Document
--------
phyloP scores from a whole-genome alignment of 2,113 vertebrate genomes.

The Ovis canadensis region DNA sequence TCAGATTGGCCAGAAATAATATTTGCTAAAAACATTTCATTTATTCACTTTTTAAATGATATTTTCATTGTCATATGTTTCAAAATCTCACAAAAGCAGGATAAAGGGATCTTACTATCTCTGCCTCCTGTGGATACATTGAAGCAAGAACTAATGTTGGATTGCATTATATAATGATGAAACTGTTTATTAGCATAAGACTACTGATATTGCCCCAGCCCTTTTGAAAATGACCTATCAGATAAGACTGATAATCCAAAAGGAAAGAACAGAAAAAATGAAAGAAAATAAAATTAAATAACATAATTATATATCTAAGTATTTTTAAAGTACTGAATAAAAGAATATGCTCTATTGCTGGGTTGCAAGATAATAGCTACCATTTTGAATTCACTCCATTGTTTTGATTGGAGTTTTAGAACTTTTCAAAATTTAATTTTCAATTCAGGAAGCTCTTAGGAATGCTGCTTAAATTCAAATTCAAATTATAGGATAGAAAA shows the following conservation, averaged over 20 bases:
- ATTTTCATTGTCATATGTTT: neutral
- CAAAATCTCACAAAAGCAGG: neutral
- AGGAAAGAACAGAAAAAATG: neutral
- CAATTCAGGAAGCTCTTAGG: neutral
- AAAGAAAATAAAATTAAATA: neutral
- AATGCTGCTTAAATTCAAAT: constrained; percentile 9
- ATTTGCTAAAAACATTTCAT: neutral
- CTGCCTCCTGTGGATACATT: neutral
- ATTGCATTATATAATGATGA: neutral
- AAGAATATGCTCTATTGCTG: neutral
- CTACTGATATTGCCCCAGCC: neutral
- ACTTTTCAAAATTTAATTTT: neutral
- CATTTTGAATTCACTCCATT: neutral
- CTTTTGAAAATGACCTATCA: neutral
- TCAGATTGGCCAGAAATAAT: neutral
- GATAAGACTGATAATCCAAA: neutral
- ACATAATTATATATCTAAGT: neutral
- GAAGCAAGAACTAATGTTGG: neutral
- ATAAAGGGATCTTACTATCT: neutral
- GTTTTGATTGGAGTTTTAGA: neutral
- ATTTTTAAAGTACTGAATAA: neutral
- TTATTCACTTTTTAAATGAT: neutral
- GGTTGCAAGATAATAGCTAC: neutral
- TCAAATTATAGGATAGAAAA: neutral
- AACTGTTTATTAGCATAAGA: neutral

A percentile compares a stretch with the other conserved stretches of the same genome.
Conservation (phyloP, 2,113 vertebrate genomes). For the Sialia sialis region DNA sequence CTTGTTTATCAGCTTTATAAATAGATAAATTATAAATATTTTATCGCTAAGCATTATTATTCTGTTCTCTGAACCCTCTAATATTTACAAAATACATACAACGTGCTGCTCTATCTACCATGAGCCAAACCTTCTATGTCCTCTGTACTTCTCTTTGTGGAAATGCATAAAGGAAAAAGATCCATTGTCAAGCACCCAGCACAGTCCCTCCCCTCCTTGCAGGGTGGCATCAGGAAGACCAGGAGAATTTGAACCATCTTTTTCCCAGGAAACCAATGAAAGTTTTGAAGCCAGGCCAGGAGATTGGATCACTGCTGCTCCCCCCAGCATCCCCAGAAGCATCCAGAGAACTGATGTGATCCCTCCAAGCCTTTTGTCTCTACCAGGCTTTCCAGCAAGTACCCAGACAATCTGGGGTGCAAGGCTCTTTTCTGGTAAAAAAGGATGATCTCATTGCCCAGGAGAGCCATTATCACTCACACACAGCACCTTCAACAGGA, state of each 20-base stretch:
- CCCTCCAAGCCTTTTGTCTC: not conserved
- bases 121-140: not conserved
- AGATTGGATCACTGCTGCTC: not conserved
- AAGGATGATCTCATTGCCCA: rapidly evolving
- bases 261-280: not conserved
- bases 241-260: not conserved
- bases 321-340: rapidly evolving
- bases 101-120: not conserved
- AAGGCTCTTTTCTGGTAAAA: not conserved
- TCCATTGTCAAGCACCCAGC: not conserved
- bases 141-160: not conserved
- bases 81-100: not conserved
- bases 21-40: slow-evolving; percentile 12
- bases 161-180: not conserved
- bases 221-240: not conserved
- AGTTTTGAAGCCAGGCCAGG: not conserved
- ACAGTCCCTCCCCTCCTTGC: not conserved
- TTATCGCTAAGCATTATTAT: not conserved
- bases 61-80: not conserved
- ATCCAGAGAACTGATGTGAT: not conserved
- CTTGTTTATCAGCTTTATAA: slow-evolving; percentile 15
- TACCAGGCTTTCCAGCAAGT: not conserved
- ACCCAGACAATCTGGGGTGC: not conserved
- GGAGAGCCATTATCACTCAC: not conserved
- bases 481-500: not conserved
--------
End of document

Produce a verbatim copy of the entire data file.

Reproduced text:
phyloP scores from a whole-genome alignment of 2,113 vertebrate genomes.

The Ovis canadensis region DNA sequence TCAGATTGGCCAGAAATAATATTTGCTAAAAACATTTCATTTATTCACTTTTTAAATGATATTTTCATTGTCATATGTTTCAAAATCTCACAAAAGCAGGATAAAGGGATCTTACTATCTCTGCCTCCTGTGGATACATTGAAGCAAGAACTAATGTTGGATTGCATTATATAATGATGAAACTGTTTATTAGCATAAGACTACTGATATTGCCCCAGCCCTTTTGAAAATGACCTATCAGATAAGACTGATAATCCAAAAGGAAAGAACAGAAAAAATGAAAGAAAATAAAATTAAATAACATAATTATATATCTAAGTATTTTTAAAGTACTGAATAAAAGAATATGCTCTATTGCTGGGTTGCAAGATAATAGCTACCATTTTGAATTCACTCCATTGTTTTGATTGGAGTTTTAGAACTTTTCAAAATTTAATTTTCAATTCAGGAAGCTCTTAGGAATGCTGCTTAAATTCAAATTCAAATTATAGGATAGAAAA shows the following conservation, averaged over 20 bases:
- ATTTTCATTGTCATATGTTT: neutral
- CAAAATCTCACAAAAGCAGG: neutral
- AGGAAAGAACAGAAAAAATG: neutral
- CAATTCAGGAAGCTCTTAGG: neutral
- AAAGAAAATAAAATTAAATA: neutral
- AATGCTGCTTAAATTCAAAT: constrained; percentile 9
- ATTTGCTAAAAACATTTCAT: neutral
- CTGCCTCCTGTGGATACATT: neutral
- ATTGCATTATATAATGATGA: neutral
- AAGAATATGCTCTATTGCTG: neutral
- CTACTGATATTGCCCCAGCC: neutral
- ACTTTTCAAAATTTAATTTT: neutral
- CATTTTGAATTCACTCCATT: neutral
- CTTTTGAAAATGACCTATCA: neutral
- TCAGATTGGCCAGAAATAAT: neutral
- GATAAGACTGATAATCCAAA: neutral
- ACATAATTATATATCTAAGT: neutral
- GAAGCAAGAACTAATGTTGG: neutral
- ATAAAGGGATCTTACTATCT: neutral
- GTTTTGATTGGAGTTTTAGA: neutral
- ATTTTTAAAGTACTGAATAA: neutral
- TTATTCACTTTTTAAATGAT: neutral
- GGTTGCAAGATAATAGCTAC: neutral
- TCAAATTATAGGATAGAAAA: neutral
- AACTGTTTATTAGCATAAGA: neutral

A percentile compares a stretch with the other conserved stretches of the same genome.
Conservation (phyloP, 2,113 vertebrate genomes). For the Sialia sialis region DNA sequence CTTGTTTATCAGCTTTATAAATAGATAAATTATAAATATTTTATCGCTAAGCATTATTATTCTGTTCTCTGAACCCTCTAATATTTACAAAATACATACAACGTGCTGCTCTATCTACCATGAGCCAAACCTTCTATGTCCTCTGTACTTCTCTTTGTGGAAATGCATAAAGGAAAAAGATCCATTGTCAAGCACCCAGCACAGTCCCTCCCCTCCTTGCAGGGTGGCATCAGGAAGACCAGGAGAATTTGAACCATCTTTTTCCCAGGAAACCAATGAAAGTTTTGAAGCCAGGCCAGGAGATTGGATCACTGCTGCTCCCCCCAGCATCCCCAGAAGCATCCAGAGAACTGATGTGATCCCTCCAAGCCTTTTGTCTCTACCAGGCTTTCCAGCAAGTACCCAGACAATCTGGGGTGCAAGGCTCTTTTCTGGTAAAAAAGGATGATCTCATTGCCCAGGAGAGCCATTATCACTCACACACAGCACCTTCAACAGGA, state of each 20-base stretch:
- CCCTCCAAGCCTTTTGTCTC: not conserved
- bases 121-140: not conserved
- AGATTGGATCACTGCTGCTC: not conserved
- AAGGATGATCTCATTGCCCA: rapidly evolving
- bases 261-280: not conserved
- bases 241-260: not conserved
- bases 321-340: rapidly evolving
- bases 101-120: not conserved
- AAGGCTCTTTTCTGGTAAAA: not conserved
- TCCATTGTCAAGCACCCAGC: not conserved
- bases 141-160: not conserved
- bases 81-100: not conserved
- bases 21-40: slow-evolving; percentile 12
- bases 161-180: not conserved
- bases 221-240: not conserved
- AGTTTTGAAGCCAGGCCAGG: not conserved
- ACAGTCCCTCCCCTCCTTGC: not conserved
- TTATCGCTAAGCATTATTAT: not conserved
- bases 61-80: not conserved
- ATCCAGAGAACTGATGTGAT: not conserved
- CTTGTTTATCAGCTTTATAA: slow-evolving; percentile 15
- TACCAGGCTTTCCAGCAAGT: not conserved
- ACCCAGACAATCTGGGGTGC: not conserved
- GGAGAGCCATTATCACTCAC: not conserved
- bases 481-500: not conserved